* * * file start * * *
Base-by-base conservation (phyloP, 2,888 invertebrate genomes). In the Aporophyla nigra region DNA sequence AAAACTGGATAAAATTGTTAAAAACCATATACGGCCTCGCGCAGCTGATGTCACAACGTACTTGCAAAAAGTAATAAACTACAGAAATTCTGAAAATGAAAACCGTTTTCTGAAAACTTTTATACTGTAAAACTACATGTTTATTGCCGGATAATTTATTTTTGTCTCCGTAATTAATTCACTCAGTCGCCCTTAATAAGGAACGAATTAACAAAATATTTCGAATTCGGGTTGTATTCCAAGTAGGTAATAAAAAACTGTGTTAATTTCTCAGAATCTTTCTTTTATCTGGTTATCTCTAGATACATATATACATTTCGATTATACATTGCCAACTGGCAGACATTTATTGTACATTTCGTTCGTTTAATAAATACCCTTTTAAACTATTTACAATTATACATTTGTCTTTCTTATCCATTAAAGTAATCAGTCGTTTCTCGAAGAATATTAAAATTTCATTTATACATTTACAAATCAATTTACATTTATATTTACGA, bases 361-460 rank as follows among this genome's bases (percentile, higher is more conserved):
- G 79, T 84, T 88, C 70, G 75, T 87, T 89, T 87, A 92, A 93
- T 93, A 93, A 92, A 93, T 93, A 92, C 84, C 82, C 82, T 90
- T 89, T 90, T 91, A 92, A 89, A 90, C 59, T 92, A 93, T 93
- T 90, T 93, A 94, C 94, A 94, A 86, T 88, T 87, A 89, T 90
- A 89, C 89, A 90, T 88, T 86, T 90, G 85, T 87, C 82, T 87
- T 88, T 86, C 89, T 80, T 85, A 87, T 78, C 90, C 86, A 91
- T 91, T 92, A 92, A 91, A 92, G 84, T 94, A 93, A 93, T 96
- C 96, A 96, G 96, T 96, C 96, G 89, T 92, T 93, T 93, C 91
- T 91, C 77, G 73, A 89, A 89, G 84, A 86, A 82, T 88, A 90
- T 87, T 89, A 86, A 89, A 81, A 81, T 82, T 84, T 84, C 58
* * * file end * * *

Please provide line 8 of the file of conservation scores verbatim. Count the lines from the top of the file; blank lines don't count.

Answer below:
- T 91, T 92, A 92, A 91, A 92, G 84, T 94, A 93, A 93, T 96